This is one of NPR's "Most E-Mailed Stories" of a few days ago.
The Key To Disaster Survival? Friends And Neighbors
by Shankar Vedantam
“The problem isn't that experts are dumb. It's that communities are not the sum of their roads, schools and malls. They are the sum of their relationships.
The Japanese government seems to get this. The government there actually funds block parties to bring communities together.”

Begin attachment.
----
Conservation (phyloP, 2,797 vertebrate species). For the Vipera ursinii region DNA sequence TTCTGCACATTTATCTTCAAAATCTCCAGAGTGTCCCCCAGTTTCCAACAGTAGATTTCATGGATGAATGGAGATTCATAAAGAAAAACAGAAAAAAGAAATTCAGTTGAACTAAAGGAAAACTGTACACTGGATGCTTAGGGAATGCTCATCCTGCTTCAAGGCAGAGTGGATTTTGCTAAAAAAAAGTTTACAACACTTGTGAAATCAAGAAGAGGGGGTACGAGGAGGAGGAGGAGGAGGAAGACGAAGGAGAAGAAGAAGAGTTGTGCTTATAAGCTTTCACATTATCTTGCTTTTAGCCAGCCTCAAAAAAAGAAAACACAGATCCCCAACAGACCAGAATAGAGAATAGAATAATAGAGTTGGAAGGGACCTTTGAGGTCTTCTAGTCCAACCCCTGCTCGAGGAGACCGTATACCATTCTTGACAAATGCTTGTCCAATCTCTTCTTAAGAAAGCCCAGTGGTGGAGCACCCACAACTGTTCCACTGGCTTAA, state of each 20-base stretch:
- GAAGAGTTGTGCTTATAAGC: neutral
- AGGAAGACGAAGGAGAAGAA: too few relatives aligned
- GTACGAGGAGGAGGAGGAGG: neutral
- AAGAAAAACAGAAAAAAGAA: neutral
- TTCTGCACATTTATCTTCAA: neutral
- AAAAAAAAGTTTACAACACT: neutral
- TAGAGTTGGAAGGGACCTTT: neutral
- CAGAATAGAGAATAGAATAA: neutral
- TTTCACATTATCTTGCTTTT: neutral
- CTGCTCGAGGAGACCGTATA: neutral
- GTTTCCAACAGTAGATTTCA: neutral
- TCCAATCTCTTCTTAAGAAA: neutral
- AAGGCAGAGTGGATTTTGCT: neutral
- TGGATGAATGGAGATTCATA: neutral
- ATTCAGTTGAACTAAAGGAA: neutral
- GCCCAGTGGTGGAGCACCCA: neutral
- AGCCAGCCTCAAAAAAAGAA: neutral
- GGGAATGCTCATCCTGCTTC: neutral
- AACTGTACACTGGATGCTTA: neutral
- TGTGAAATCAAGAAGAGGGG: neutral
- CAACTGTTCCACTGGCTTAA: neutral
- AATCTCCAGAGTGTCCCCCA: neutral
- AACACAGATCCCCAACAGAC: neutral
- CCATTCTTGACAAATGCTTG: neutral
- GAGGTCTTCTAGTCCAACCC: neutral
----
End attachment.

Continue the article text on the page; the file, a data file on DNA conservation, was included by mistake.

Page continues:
Those "experts" are economists and political scientists, not anthropologists. This is not new for anthropologists. Notice how the story quotes economists (who begin their theorizing assuming a “rational economic man”) and political scientists (whose work has also been dominated by the rational actor approach) and it becomes “news” that they’ve discovered the importance of relationships. Well, duh!! This is what anthropologists and sociologists have been saying since Durkheim (1858-1917)! Yan Yunxiang argued in the 1990s that the victims of the Great Leap Forward (1959-61) were those who had no social network (guanxi), many of them cadres who had cut gift-giving ties with relatives in their belief in the universalism and openness of the Party. They had not one to turn to and so starved. That this story is "news" and "most e-mailed" shows how after being thoroughly dominated by models that focus on the individual, economics and maybe the general public are ready to re-discover a more sociological perspective (similar to what David Brooks has done in The Social Animal.)